Then there’s the women’s 100 freestyle, with prelims that begin on Thursday. Ledecky is tied with Simone Manuel for the second-fastest time by American swimmers in the event this year.
After the 200 free, Coach Gemmell was joking that the clock was ticking, he had 12 hours to turn his star distance swimmer into a 100-meter sprinter.
“I think I’ve shown him this week that I have a little bit of speed,” Ledecky said.
Should she finish in the top four in the 100 free, Ledecky will qualify to compete on the 4x100 free team in Rio — which would likely be her fifth event and second relay.
Of note, Debbie Meyer did not compete in any relays at the 1968 Olympic Games. Gould competed in one relay (4x100 free) for Australia at the 1972 Games; they finished eighth. Women did not compete in the 4x200 free relay until the 1996 Olympic Games.
Meyer met Ledecky at a meet in Arizona in April. She hugged her and, as The New York Times reported, said, “You’re great! Two, four, eight. Do it this summer!”
But Ledecky is not thinking about historical icons.
“I don’t think about who I’m chasing or any of the historical implications or anything, that’s your job,” she said pointedly to the media. “My job is to swim fast in the pool and do the best that I can.”
The 200 freestyle at Olympic Trials also put to bed demons for two 2012 Olympic champions. Missy Franklin finished second to Ledecky, likely giving her a spot in that event in Rio. It was redemption after a devastating finish in the 100 backstroke on Tuesday night.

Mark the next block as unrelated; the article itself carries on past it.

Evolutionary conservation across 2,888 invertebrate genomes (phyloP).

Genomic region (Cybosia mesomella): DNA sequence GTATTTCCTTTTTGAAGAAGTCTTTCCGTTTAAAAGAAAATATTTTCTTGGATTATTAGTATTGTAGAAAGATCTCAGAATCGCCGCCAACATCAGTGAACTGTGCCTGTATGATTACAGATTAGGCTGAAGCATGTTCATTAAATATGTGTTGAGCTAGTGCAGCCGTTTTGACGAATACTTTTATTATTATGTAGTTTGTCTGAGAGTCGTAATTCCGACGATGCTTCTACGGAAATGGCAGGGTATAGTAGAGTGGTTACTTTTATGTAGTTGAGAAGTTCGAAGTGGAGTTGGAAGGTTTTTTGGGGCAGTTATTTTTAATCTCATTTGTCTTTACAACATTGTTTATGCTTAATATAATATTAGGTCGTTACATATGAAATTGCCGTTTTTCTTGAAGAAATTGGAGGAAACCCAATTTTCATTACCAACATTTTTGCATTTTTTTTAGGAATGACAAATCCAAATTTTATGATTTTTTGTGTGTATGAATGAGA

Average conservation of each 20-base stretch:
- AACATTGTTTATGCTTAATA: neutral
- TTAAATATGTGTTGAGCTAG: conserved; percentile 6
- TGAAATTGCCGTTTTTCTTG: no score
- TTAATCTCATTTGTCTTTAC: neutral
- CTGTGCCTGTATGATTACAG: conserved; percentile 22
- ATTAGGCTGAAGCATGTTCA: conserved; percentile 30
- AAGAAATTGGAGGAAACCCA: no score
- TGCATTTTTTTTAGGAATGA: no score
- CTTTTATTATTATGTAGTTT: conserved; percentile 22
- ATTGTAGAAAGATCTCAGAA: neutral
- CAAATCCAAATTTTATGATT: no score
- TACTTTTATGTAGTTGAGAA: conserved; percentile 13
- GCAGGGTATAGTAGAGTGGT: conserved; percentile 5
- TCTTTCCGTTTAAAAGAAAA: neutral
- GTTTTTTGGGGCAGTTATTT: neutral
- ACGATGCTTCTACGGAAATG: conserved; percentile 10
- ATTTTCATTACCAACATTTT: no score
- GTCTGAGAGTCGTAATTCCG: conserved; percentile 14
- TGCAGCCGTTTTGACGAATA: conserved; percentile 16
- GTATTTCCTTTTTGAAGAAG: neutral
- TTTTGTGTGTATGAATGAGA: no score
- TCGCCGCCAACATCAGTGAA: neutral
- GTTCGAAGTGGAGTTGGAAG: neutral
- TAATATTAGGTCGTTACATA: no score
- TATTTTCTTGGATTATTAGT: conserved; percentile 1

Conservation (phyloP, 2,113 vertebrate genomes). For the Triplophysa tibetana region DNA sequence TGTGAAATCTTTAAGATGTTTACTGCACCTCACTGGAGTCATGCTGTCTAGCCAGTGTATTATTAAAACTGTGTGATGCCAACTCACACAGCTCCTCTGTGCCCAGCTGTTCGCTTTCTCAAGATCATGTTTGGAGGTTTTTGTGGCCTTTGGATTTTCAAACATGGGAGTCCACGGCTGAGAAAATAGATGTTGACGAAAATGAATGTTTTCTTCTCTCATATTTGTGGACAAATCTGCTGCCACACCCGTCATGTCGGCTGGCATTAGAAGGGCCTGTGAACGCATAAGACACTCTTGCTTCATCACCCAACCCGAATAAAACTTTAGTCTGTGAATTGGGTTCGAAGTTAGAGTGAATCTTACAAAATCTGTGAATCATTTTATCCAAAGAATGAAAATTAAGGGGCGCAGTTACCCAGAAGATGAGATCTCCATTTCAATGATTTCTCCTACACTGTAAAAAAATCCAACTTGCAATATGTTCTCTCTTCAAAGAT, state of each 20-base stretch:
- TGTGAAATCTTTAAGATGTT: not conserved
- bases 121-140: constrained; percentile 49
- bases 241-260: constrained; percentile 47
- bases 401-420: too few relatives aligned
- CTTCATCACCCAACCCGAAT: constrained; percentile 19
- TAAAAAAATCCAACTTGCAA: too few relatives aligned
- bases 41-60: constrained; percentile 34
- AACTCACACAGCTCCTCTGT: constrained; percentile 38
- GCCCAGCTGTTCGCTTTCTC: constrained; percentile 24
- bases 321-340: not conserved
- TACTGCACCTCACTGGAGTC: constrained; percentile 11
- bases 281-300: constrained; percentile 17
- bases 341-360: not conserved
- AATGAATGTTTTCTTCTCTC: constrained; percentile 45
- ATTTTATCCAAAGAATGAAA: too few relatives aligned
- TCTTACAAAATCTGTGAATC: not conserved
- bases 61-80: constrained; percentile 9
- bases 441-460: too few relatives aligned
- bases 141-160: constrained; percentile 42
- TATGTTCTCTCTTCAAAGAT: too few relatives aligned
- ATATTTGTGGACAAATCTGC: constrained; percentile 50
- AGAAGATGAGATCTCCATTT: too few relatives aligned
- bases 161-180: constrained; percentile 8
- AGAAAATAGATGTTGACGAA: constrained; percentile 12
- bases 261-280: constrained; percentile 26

“People say there’s nothing like making your first Olympic team, but there’s really nothing like making your second Olympic team,” gushed Franklin. “You kind of start to take advantage of it a little bit, and it’s moments like this that you have to sit back and say, ‘You know what, I just did it.’”
And Allison Schmitt finished behind Leah Smith for a spot on the 4x200 free team.
“It’s been a tough four years, I’m so excited right now,” said Schmitt, tearing up. “Gosh, I don’t remember the last time I’ve had happy tears. I’m so excited. It’s not exactly the race I wanted, but I can’t complain about it. I’m excited to represent the U.S. again. … I honestly didn’t think I would be standing here at Olympic Trials again.”
Michael Phelps made history on Wednesday night, winning the men’s 200 butterfly and making his fifth Olympic team. He is the first U.S. male swimmer to qualify for five Olympic Games. He finished in 1:54.84 ahead of Tom Shields in 1:55.81.
In the women’s 200 IM, Maya DiRado won, qualifying her for her second event in Rio. She beat Melanie Margalis, 2:09.54 to 2:10.11, who just out-touched 2012 Olympian Caitlin Leverenz for second place. Margalis, along with the other second place finishers in the trials races, will likely be named to the U.S. Olympic Team later this week. It will be the first Olympic Games for both IMers.
A freelance writer based in Vermont, Peggy Shinn has covered three Olympic Games. She has contributed to TeamUSA.org since its inception in 2008.